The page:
Lenovo appears to be the latest hardware manufacturer working on an ARM-based Windows RT tablet. The Wall Street Journal reports that Lenovo has teamed up with Nvidia to create its Windows RT device and the publication hints that it will be a convertible one “with a keyboard that flips around to turn the product into a tablet.” Previous reports revealed that Microsoft has been working with a variety of chipmakers and OEMs to limit variations based on chipset and device manufacturer partnerships. Nvidia has reportedly partnered with Lenovo in this regard, providing its ARM-based chip to the Chinese PC giant.
More Windows RT tablets expected in January
Although the idea of Windows RT tablets from major OEMs isn’t surprising, most have been somewhat reluctant to announce their ARM-based Windows hardware. Samsung and Dell are rumored to be preparing their own Windows RT-based tablets, but Microsoft and Asus are the only two who have officially announced products. Microsoft is reportedly lifting Windows RT licensing restrictions in January, which will likely open up the new operating system to other hardware manufacturers — paving the way for more Windows RT tablets at CES 2013. HP has opted out of creating a Windows RT-based device initially, deciding to focus on a business Intel-powered Windows 8 tablet. With Lenovo also unveiling its business-focused ThinkPad 2 Tablet recently, it’s clear that some manufacturers see Intel-based tablets as a way to tap into the enterprise market for new tablet form factors.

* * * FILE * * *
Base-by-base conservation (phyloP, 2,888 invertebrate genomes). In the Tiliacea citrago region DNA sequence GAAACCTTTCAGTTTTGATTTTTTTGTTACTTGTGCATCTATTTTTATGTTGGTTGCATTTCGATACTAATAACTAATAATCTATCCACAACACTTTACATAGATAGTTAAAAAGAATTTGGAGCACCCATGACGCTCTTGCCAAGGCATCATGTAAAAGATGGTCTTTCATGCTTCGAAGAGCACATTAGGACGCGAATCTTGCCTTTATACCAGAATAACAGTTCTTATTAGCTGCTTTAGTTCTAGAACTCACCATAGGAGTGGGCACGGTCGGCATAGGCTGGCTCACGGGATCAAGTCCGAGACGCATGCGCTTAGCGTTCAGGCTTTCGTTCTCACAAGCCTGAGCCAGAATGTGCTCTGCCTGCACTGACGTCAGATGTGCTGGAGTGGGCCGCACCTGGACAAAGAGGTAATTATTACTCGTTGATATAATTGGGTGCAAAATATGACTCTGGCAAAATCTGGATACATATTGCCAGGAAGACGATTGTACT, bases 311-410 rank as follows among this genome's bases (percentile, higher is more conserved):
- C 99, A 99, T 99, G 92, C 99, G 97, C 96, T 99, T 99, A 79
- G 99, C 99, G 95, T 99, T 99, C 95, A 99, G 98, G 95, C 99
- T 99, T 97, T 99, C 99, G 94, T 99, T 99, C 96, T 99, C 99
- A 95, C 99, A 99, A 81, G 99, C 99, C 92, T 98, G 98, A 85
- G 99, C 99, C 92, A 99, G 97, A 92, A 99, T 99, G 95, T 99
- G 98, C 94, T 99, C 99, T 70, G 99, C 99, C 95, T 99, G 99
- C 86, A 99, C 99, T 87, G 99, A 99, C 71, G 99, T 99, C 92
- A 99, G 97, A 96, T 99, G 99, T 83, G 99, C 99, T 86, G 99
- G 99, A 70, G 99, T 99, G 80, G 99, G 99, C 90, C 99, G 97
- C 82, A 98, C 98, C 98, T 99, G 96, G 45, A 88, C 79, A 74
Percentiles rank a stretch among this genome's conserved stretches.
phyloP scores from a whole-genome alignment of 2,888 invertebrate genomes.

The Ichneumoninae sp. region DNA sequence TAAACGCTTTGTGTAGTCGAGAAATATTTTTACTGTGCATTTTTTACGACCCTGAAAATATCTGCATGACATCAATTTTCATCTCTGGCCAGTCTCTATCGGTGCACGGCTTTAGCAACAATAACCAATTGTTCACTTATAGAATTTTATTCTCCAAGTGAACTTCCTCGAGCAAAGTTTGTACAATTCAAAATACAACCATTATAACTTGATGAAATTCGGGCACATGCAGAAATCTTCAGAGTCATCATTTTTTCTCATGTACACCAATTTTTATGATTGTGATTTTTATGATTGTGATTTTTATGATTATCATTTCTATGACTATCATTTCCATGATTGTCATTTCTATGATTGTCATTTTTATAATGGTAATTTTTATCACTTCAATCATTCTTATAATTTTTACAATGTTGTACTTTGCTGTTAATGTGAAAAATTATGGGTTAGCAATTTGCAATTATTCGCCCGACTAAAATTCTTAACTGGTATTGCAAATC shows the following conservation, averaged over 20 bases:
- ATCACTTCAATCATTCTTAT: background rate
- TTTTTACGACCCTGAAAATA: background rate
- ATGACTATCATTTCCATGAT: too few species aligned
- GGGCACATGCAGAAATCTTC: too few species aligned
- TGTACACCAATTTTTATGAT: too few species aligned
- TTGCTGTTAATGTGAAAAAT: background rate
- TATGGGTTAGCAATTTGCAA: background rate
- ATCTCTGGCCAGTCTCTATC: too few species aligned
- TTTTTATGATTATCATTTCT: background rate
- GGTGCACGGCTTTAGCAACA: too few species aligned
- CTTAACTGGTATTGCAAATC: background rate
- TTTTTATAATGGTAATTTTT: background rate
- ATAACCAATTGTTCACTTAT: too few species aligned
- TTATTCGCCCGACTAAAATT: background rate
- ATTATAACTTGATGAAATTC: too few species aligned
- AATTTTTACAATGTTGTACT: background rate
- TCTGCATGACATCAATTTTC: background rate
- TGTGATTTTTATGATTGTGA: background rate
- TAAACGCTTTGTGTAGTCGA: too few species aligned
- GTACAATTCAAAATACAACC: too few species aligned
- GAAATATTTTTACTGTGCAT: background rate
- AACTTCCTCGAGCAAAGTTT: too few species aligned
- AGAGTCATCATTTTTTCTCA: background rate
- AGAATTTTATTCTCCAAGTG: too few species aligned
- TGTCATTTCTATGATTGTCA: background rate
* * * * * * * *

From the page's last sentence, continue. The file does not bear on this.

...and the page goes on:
Microsoft has yet to detail its own Surface pricing. The software giant is planning to introduce its Surface for Windows RT tablet at the same time as Windows 8 general availability on October 26th. Unveiled at a “major” press event in June, Microsoft’s Surface tablet will include a somewhat limited version of Office 2013, and pricing is expected to be competitive with a comparable ARM tablet. Surface may have some manufacturers upset, but others continue unfazed at Microsoft’s hardware attempt. Ultimately, pricing will play a big role in the success of Windows RT, and providing licensing costs for Microsoft’s ARM-based version are lower than the rumored $85 per device then we should see competitive pricing from Asus, Lenovo, Samsung, Dell, and even Microsoft.